Vienna Voters Complain of Irregularities at Polls

By Bill Turque
Washington Post Staff Writer
Sunday, May 6, 2007

There are elections every year in Vienna, and they usually unfold with "Groundhog Day" predictability.

About a quarter of the central Fairfax County town's 10,000 registered voters come to the polls and return the incumbents to office. And that's what happened Tuesday as three members of the six-person town council -- Maud F. Robinson, George E. Lovelace and Daniel M. Delinger -- easily defeated two challengers, Susan Yancey Stich and Deborah T. Brehony.

The aftermath of the balloting, however, has been anything but routine. It has been marked by a series of complaints about the conduct of the town's longtime election officers. There have also been questions about their unusual selection process, which includes vetting by the town clerk and incumbent council members.

One election officer assigned to a voting machine at the Vienna Community Center, the town's sole polling place, was removed by county election officials after a voter complained that she was attempting to interfere with her decisions.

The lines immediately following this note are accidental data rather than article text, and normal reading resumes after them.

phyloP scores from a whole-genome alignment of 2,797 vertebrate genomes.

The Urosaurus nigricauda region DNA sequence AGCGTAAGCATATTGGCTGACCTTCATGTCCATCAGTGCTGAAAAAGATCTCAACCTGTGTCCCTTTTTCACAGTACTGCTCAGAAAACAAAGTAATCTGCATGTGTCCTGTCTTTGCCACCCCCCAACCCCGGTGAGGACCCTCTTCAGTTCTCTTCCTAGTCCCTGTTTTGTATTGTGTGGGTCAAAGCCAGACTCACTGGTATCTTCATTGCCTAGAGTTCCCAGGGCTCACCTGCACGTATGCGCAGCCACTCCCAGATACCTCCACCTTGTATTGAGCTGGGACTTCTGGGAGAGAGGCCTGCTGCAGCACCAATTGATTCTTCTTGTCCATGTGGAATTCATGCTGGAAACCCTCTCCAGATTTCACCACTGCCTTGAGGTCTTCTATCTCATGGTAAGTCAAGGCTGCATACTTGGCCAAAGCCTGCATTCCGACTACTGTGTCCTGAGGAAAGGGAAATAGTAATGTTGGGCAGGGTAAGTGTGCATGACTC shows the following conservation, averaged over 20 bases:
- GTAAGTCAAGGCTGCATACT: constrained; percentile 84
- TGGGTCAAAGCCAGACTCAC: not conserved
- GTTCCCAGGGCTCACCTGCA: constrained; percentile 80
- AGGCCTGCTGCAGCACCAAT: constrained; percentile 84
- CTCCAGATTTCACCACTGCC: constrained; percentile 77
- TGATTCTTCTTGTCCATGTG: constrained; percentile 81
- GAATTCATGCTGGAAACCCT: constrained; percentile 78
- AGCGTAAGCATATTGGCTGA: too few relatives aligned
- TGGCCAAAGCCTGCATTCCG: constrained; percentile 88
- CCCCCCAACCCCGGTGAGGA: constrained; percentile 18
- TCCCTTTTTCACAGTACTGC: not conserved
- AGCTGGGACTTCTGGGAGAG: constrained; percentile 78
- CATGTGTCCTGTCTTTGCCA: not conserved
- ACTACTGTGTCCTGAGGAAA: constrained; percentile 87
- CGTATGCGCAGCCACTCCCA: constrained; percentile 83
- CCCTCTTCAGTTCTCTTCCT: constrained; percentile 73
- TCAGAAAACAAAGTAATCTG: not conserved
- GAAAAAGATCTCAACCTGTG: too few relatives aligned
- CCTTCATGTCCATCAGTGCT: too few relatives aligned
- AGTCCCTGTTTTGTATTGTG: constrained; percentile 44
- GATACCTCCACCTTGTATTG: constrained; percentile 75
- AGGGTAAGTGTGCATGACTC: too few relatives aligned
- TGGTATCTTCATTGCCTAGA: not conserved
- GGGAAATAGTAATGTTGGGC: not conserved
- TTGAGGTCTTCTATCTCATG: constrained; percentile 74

Stella D. Matalas wrote in a formal complaint to Fairfax officials that when she stepped up to the booth, an election officer identified by officials as Rhoda Stevens said she needed to vote for three candidates "or the new people will get in."

Matalas said that when she finished voting, she told Stevens that she shouldn't be trying to influence the election.

"She said she was only doing what she was told, and that was to tell people to vote for three," Matalas wrote.

Stevens, reached at home last week, said she had no comment.

It's not clear what was meant by "vote for three," although it theoretically could work in favor of the incumbents because there were three of them and two challengers.

Margaret K. Luca, secretary of the Fairfax County Electoral Board, which runs Vienna's elections, said Stevens was under no instructions to tell voters to make three selections. No minimum number is required.

"You can cast an empty ballot if you want," said Luca, who was at the community center Tuesday and ordered Stevens's removal. "Frankly, I'm not sure exactly what was said, but under any circumstances, it was not acceptable," she said. "There is no situation in which anybody would be in a position to say that" to a voter.

Tuesday's voting generated other complaints, many from supporters of Brehony and Stich.

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